Even to this day, the European Union has high levels of school drop-outs. In 2010, the Europe 2020 strategy set among its priority objectives the need to reduce early school leaving below 10 % in all the EU countries.
Due to the high dropout rates in Spain, our specific objective was to reduce the rate to below 15%. Unfortunately, this has not been achieved yet: in 2020, Spain’s early school leaving rate is 16%.
Despite a decrease of 1.24 points compared to the previous year, Spain continues to be the European country with the highest rate of early school leavers.
This is a complex issue, not only associated with learning difficulties, but also closely related to social, motivational, and even family factors that surpass a merely educational area.
Early leaving from education and training is linked to unemployment, social exclusion, poverty and poor health. There are many reasons why some young people drop out of education and training early, including the way the education system is designed, the school environment and the relationships between teachers and students.
This situation is more frequent at the initial stages of vocational training, as this educational level often picks up a type of student that comes from failed studies, and suffer from other burdens like low motivation, drug consumption, violence, bullying… Immigration and the lack of inclusive actions are also factors that should be considered. In Spain, for example, early school drop-outs that derive from a foreign background go up to an astonishing 35%. The data is equally alarming in the case of local students, rising up to 15.3%.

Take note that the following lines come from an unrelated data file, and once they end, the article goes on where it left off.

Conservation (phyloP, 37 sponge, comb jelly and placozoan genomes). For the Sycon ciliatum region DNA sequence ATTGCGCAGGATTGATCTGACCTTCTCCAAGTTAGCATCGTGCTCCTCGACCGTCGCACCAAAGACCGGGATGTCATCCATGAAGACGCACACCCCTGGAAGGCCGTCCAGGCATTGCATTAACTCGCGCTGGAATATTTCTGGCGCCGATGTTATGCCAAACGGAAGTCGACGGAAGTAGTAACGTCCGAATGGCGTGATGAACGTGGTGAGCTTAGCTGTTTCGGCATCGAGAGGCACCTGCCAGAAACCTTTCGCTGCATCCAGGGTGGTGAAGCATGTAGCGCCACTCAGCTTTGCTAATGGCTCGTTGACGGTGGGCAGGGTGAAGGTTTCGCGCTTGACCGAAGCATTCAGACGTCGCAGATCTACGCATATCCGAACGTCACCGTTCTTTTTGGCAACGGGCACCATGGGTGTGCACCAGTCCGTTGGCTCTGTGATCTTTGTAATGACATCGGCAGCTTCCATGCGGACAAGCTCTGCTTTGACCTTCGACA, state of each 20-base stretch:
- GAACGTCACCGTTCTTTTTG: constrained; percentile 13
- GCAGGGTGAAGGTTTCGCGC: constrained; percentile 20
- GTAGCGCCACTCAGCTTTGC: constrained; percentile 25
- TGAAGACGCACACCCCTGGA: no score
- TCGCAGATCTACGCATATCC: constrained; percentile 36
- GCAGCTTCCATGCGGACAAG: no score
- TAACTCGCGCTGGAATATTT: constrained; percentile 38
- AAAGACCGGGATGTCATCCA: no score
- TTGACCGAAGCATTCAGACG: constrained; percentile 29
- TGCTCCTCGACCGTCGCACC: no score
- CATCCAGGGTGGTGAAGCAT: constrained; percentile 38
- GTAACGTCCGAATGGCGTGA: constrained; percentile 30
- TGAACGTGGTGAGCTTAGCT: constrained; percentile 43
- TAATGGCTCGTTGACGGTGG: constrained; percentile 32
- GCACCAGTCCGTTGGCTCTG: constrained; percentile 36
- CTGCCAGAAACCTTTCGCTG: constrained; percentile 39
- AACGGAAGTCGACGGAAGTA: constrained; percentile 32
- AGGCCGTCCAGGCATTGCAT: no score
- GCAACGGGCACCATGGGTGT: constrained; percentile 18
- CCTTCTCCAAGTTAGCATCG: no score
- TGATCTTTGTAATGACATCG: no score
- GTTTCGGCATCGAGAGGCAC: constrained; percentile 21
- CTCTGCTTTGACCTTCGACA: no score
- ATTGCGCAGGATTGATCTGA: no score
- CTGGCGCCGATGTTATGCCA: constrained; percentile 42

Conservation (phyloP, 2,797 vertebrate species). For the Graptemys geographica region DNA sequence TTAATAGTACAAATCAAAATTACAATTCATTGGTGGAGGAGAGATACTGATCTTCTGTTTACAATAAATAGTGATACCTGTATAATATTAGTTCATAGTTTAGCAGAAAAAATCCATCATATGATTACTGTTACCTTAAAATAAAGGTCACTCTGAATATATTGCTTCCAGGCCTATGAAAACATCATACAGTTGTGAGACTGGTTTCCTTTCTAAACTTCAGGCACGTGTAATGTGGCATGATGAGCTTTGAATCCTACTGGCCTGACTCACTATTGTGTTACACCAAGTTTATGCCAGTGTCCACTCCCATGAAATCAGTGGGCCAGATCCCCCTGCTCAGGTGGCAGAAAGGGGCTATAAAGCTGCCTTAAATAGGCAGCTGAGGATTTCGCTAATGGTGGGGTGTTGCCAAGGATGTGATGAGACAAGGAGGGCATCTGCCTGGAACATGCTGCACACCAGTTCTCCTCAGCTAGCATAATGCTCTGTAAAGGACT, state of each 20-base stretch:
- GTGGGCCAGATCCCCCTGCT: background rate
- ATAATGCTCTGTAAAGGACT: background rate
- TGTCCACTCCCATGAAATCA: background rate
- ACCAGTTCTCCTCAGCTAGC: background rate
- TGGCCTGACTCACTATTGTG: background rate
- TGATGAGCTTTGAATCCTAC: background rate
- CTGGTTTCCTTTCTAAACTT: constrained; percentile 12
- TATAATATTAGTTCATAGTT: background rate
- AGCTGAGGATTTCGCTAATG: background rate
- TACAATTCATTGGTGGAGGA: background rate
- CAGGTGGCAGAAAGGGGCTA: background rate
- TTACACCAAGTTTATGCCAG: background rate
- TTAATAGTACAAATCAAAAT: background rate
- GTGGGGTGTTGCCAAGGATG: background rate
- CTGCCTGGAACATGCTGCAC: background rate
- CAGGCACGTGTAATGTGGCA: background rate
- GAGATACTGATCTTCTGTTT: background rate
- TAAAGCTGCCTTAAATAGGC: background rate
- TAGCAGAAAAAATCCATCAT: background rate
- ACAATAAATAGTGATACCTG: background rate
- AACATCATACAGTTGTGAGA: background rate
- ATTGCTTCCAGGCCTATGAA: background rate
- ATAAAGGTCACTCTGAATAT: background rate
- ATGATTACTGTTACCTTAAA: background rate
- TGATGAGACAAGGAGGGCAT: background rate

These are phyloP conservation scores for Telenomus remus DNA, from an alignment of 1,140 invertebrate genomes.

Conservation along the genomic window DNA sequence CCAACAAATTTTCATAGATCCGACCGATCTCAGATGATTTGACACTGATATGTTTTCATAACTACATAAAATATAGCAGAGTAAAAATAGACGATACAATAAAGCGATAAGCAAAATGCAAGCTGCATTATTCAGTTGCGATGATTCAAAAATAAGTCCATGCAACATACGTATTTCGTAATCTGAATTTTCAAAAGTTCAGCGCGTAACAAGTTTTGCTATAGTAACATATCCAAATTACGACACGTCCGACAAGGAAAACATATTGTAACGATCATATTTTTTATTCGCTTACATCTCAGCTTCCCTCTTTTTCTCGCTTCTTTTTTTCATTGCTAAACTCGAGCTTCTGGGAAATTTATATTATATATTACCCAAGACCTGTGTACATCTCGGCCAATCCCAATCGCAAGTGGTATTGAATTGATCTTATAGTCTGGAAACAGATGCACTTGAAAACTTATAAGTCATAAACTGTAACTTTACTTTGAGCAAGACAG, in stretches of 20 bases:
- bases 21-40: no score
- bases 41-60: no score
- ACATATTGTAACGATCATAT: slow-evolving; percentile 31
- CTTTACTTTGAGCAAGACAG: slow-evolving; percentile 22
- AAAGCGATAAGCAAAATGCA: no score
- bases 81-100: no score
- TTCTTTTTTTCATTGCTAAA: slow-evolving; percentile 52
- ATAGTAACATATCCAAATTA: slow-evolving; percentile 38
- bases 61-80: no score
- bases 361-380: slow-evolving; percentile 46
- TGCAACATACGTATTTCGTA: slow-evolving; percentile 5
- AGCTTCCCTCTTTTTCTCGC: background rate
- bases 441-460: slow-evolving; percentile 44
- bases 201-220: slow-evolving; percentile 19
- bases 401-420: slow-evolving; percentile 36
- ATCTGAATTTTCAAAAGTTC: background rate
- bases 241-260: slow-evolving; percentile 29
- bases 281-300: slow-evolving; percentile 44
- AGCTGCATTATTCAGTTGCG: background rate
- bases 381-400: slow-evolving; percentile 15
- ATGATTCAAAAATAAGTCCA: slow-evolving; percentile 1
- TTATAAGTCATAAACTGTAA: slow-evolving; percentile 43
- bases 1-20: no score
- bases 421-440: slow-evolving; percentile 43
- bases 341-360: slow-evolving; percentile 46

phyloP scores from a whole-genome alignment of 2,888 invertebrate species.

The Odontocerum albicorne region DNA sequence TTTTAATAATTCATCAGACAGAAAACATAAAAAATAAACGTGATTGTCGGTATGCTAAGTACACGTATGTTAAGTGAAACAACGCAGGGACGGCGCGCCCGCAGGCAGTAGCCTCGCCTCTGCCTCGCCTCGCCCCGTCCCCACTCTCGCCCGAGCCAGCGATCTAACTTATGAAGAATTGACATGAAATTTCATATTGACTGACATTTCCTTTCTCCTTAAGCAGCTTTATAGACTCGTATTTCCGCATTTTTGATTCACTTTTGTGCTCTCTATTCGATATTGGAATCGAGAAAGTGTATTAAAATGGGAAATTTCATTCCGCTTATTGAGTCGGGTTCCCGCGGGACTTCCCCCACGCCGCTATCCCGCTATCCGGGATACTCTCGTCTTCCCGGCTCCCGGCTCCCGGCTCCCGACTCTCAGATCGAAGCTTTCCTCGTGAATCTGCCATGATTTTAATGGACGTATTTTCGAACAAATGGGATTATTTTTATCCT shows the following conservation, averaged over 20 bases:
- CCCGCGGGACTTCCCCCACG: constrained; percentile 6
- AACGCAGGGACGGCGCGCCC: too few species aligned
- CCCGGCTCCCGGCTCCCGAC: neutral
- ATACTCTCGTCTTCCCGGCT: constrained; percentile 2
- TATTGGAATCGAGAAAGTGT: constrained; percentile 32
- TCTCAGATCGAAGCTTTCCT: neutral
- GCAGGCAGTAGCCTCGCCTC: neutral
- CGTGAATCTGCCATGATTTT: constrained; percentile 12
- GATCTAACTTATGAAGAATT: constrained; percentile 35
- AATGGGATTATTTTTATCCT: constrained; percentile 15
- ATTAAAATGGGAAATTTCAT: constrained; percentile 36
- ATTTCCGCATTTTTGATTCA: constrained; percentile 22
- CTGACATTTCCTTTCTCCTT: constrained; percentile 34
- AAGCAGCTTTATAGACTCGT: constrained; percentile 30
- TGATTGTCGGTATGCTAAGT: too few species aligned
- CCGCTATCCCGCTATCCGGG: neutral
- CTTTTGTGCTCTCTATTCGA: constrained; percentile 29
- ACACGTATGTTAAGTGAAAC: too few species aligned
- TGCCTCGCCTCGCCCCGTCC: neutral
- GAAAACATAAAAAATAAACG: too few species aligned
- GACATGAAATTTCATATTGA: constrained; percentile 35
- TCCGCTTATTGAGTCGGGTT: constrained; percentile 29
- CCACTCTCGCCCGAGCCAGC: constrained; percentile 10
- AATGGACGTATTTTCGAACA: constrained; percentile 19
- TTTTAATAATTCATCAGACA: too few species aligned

What can be done?
Strategies to reduce school failure and drop out must be comprehensive and encompass the entire educational spectrum, going beyond addressing the development of conflict and problematic behaviours in students.
To be considered comprehensive, this strategies must include a 3-level approach with prevention, intervention and compensation measures. This triple approach is included in most of the official recommendations to fight against ELET (Early Leaving from Education and Training), including the Spanish LOMCE (Legislation for the improvement of the education quality), and also in the guidelines designed by the European Commission’s Early Abandonment Thematic Group (2013).
This approach is also the one the INVET project takes to addresses the issue of early leaving of education and training.
The main objective of the InVet project is to respond to the need for a systemic approach to address conflict and school dropout in vocational training centres. An approach that, including measures at 3 levels, allows the creation of integrating spaces based in respect, inclusion and civism, in order to fight against the exclusion factors that lead young people in Initial Vocational Training to drop out of school.
Media Creativa is working on this Erasmus+ project under the coordination of Maristak Ikastetxea, as part of a partnership with organisations from 5 European countries, all of them with extensive experience in the field of conflict prevention in VET centres and youth groups: BLICK (Austria), Alfa-College – Regional Education Centre (Netherlands), C.N.I.P.A. PUGLIA (Italy) and INCSMPS (Romania).
As Media Creativa, we contribute to the project with our experience in the support, training and professional guidance of young people, as well as in the development of the so-called soft-skills: skills that improve the employability and social integration of young people, as well as their teamwork and communication skills, among others.